In its early years, purveyors such as Frances Bagley, Vincent Falsetta, and Nic Nicosia showcased with the co-op, and along with that the city got its first real taste of performance, video, and conceptual art from the X's various members. Rightly, the local press and art collectors felt they'd reached a watershed. Since the early '80s, the operation has been remarkable for its stability, though Childers and Hipps long ago sold the building and took off. The roster of board members changes guard yearly, sometimes more often than that, and droves of old and new fans still turn up for every well-publicized opening.

And they should. Until the launch of Gray Matters (a gallery founded by former 500X-ers Vance Wingate and David Szafranski), the MAC, Good/Bad, Angstrom, et al.--500X was the only real alternative space around, and deserves some recognition and support for its off-road discoveries. As with most alternative spaces, 500X's fare has often been spotty and unprofessional, but more often compelling and worthy, leaving no wonder as to the current success of old progeny: Bagley, Barbara Simcoe, Michael Whitehead, Frank Brown and more, who long ago moved their works to more slick and monied galleries. Occasionally, the up-and-comers still stage a cool show (Scott Barber's wretchedly repulsive, comic baby pool filled with gallons of mucus and nostalgia toys comes to mind), and the only place in the city that takes the risks and lets the public in on the gamble is 500X. Like it or not, you saw it there first.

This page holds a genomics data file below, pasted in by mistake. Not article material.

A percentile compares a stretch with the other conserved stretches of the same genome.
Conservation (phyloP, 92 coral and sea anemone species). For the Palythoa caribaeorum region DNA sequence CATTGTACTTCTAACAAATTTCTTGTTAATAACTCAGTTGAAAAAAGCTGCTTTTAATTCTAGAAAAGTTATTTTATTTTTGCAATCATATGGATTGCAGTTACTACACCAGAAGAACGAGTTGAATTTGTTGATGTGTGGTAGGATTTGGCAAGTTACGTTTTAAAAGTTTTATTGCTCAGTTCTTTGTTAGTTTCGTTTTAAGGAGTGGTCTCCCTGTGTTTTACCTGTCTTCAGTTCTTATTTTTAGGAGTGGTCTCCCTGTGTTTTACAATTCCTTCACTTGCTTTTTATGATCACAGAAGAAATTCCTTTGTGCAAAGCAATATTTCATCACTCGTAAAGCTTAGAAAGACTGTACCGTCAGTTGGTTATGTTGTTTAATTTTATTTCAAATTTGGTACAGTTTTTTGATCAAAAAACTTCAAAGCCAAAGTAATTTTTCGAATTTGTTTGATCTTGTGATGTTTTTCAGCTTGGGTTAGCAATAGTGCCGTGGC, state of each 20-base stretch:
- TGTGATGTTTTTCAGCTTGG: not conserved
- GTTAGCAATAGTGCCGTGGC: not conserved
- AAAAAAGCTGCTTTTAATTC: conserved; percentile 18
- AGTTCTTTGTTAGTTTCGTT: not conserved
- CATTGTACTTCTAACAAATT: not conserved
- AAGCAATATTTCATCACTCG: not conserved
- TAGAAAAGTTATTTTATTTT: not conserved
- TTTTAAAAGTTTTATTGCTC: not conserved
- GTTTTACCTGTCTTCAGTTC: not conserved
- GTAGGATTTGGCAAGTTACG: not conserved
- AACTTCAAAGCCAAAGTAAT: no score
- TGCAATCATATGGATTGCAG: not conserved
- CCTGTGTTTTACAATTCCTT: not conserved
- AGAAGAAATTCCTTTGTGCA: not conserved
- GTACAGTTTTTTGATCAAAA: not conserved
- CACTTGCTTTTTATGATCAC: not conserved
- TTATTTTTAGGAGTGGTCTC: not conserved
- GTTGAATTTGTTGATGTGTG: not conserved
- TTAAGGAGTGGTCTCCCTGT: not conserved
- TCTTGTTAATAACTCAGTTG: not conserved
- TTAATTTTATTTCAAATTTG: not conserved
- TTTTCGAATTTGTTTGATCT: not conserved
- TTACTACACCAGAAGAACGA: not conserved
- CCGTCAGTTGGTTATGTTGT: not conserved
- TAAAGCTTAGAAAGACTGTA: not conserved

Now some of the art you saw there first you can see again, at least through mid-October, and at the same time get a glimpse of the co-op's current strongmen. As you enter the warehouse foyer, the colors and shapes of late-'70s artworks hit your eyes like a warm slug of sentiment and charm: Bagley's neatly framed wood-wave, Falsetta's fastidious ob-comp designs, and Haynes Ownby's now ludicrous fabric-and-paint wall decoration, unwittingly straight out of 2001: A Space Odyssey. Strangely, sadly, and without explanation, founder Childers' 1972 half-explosive abstract painting is part of this group--a canvas too loud to ignore but too vacant to fill the viewer's consciousness.

The rest of the show isn't in such strict chronological order. Hark back to the '80s for Pamela Burnley-Schol's photo documentation of her once provocative performance piece--lots of rope, lace, and some fluid that looks vaguely like blood. We should be grateful that the days of such self-indulgent psycho-drivel are mostly behind us. Mary Iron-Hatz's video installation, "Stemmons Crash," muffled, blurred, and too long despite its seven or so minutes, isn't at all interesting to watch except that it was some of the first video art this town ever witnessed. Better are Simcoe's tight and creepy graphite of ominous sexual-politico undertow in "The Shadow Wore Elevator Shoes," and Martin Delabano's "Early Morning," a table-based sculpture with his various lunging cartoon figures facing certain sexual-comic tragedy.